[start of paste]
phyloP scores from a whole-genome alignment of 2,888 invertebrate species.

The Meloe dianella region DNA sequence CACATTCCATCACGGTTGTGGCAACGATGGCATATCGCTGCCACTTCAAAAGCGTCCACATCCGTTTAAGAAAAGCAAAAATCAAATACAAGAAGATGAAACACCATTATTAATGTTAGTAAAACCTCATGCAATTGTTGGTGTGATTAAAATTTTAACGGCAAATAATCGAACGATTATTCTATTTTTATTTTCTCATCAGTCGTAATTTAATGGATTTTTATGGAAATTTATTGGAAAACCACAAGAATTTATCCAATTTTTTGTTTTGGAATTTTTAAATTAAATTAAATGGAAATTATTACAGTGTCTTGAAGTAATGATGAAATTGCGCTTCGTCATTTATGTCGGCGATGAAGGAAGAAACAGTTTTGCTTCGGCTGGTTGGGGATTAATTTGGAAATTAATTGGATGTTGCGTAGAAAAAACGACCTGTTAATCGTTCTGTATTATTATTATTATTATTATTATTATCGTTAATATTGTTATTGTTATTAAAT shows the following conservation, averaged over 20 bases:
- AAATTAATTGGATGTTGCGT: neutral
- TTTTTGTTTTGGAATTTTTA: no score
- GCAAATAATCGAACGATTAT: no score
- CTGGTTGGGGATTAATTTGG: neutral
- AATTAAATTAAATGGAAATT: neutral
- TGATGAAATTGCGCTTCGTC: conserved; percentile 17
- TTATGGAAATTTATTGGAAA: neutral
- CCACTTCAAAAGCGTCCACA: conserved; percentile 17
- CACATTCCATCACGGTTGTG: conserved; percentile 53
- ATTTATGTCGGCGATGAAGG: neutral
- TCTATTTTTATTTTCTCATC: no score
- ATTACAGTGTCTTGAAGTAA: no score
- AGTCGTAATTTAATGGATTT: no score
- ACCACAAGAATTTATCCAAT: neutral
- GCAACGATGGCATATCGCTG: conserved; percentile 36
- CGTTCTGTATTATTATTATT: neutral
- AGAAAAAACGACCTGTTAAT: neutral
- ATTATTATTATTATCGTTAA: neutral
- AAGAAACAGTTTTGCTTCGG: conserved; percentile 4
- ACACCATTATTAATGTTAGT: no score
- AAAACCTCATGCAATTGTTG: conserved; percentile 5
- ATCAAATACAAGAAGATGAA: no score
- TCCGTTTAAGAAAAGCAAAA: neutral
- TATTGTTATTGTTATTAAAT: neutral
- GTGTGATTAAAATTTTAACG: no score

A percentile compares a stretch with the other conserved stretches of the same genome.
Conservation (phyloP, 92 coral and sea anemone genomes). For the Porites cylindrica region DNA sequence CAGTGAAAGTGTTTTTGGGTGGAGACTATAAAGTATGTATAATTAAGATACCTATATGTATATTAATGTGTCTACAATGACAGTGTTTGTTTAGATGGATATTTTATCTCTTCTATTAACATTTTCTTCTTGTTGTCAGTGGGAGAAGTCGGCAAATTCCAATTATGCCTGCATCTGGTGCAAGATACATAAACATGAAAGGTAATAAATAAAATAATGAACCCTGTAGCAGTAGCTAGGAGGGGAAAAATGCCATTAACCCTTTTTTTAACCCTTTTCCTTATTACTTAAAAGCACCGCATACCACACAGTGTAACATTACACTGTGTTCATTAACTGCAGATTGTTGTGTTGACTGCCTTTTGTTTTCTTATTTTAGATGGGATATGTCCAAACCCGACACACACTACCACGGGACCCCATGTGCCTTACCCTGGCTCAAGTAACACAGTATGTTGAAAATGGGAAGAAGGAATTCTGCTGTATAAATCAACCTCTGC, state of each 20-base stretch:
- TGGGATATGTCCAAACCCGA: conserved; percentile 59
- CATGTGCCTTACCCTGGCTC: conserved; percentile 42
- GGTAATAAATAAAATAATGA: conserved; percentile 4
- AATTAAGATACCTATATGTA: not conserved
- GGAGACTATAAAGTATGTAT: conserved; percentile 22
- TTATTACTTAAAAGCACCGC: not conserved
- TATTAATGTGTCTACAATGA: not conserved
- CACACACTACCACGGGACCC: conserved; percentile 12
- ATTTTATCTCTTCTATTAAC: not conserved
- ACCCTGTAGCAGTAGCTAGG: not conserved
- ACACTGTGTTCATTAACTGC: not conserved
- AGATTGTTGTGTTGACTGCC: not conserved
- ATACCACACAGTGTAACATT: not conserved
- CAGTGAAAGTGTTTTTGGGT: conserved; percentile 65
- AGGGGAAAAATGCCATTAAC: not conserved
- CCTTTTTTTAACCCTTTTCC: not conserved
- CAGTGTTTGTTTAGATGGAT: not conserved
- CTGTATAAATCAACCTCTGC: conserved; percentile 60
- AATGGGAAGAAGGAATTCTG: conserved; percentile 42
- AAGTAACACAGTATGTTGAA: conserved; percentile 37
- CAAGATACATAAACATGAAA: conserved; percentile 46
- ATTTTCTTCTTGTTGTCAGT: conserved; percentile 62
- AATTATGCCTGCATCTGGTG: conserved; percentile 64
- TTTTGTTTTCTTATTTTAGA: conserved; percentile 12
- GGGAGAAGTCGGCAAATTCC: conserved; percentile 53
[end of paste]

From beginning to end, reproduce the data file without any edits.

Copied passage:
phyloP scores from a whole-genome alignment of 2,888 invertebrate species.

The Meloe dianella region DNA sequence CACATTCCATCACGGTTGTGGCAACGATGGCATATCGCTGCCACTTCAAAAGCGTCCACATCCGTTTAAGAAAAGCAAAAATCAAATACAAGAAGATGAAACACCATTATTAATGTTAGTAAAACCTCATGCAATTGTTGGTGTGATTAAAATTTTAACGGCAAATAATCGAACGATTATTCTATTTTTATTTTCTCATCAGTCGTAATTTAATGGATTTTTATGGAAATTTATTGGAAAACCACAAGAATTTATCCAATTTTTTGTTTTGGAATTTTTAAATTAAATTAAATGGAAATTATTACAGTGTCTTGAAGTAATGATGAAATTGCGCTTCGTCATTTATGTCGGCGATGAAGGAAGAAACAGTTTTGCTTCGGCTGGTTGGGGATTAATTTGGAAATTAATTGGATGTTGCGTAGAAAAAACGACCTGTTAATCGTTCTGTATTATTATTATTATTATTATTATTATCGTTAATATTGTTATTGTTATTAAAT shows the following conservation, averaged over 20 bases:
- AAATTAATTGGATGTTGCGT: neutral
- TTTTTGTTTTGGAATTTTTA: no score
- GCAAATAATCGAACGATTAT: no score
- CTGGTTGGGGATTAATTTGG: neutral
- AATTAAATTAAATGGAAATT: neutral
- TGATGAAATTGCGCTTCGTC: conserved; percentile 17
- TTATGGAAATTTATTGGAAA: neutral
- CCACTTCAAAAGCGTCCACA: conserved; percentile 17
- CACATTCCATCACGGTTGTG: conserved; percentile 53
- ATTTATGTCGGCGATGAAGG: neutral
- TCTATTTTTATTTTCTCATC: no score
- ATTACAGTGTCTTGAAGTAA: no score
- AGTCGTAATTTAATGGATTT: no score
- ACCACAAGAATTTATCCAAT: neutral
- GCAACGATGGCATATCGCTG: conserved; percentile 36
- CGTTCTGTATTATTATTATT: neutral
- AGAAAAAACGACCTGTTAAT: neutral
- ATTATTATTATTATCGTTAA: neutral
- AAGAAACAGTTTTGCTTCGG: conserved; percentile 4
- ACACCATTATTAATGTTAGT: no score
- AAAACCTCATGCAATTGTTG: conserved; percentile 5
- ATCAAATACAAGAAGATGAA: no score
- TCCGTTTAAGAAAAGCAAAA: neutral
- TATTGTTATTGTTATTAAAT: neutral
- GTGTGATTAAAATTTTAACG: no score

A percentile compares a stretch with the other conserved stretches of the same genome.
Conservation (phyloP, 92 coral and sea anemone genomes). For the Porites cylindrica region DNA sequence CAGTGAAAGTGTTTTTGGGTGGAGACTATAAAGTATGTATAATTAAGATACCTATATGTATATTAATGTGTCTACAATGACAGTGTTTGTTTAGATGGATATTTTATCTCTTCTATTAACATTTTCTTCTTGTTGTCAGTGGGAGAAGTCGGCAAATTCCAATTATGCCTGCATCTGGTGCAAGATACATAAACATGAAAGGTAATAAATAAAATAATGAACCCTGTAGCAGTAGCTAGGAGGGGAAAAATGCCATTAACCCTTTTTTTAACCCTTTTCCTTATTACTTAAAAGCACCGCATACCACACAGTGTAACATTACACTGTGTTCATTAACTGCAGATTGTTGTGTTGACTGCCTTTTGTTTTCTTATTTTAGATGGGATATGTCCAAACCCGACACACACTACCACGGGACCCCATGTGCCTTACCCTGGCTCAAGTAACACAGTATGTTGAAAATGGGAAGAAGGAATTCTGCTGTATAAATCAACCTCTGC, state of each 20-base stretch:
- TGGGATATGTCCAAACCCGA: conserved; percentile 59
- CATGTGCCTTACCCTGGCTC: conserved; percentile 42
- GGTAATAAATAAAATAATGA: conserved; percentile 4
- AATTAAGATACCTATATGTA: not conserved
- GGAGACTATAAAGTATGTAT: conserved; percentile 22
- TTATTACTTAAAAGCACCGC: not conserved
- TATTAATGTGTCTACAATGA: not conserved
- CACACACTACCACGGGACCC: conserved; percentile 12
- ATTTTATCTCTTCTATTAAC: not conserved
- ACCCTGTAGCAGTAGCTAGG: not conserved
- ACACTGTGTTCATTAACTGC: not conserved
- AGATTGTTGTGTTGACTGCC: not conserved
- ATACCACACAGTGTAACATT: not conserved
- CAGTGAAAGTGTTTTTGGGT: conserved; percentile 65
- AGGGGAAAAATGCCATTAAC: not conserved
- CCTTTTTTTAACCCTTTTCC: not conserved
- CAGTGTTTGTTTAGATGGAT: not conserved
- CTGTATAAATCAACCTCTGC: conserved; percentile 60
- AATGGGAAGAAGGAATTCTG: conserved; percentile 42
- AAGTAACACAGTATGTTGAA: conserved; percentile 37
- CAAGATACATAAACATGAAA: conserved; percentile 46
- ATTTTCTTCTTGTTGTCAGT: conserved; percentile 62
- AATTATGCCTGCATCTGGTG: conserved; percentile 64
- TTTTGTTTTCTTATTTTAGA: conserved; percentile 12
- GGGAGAAGTCGGCAAATTCC: conserved; percentile 53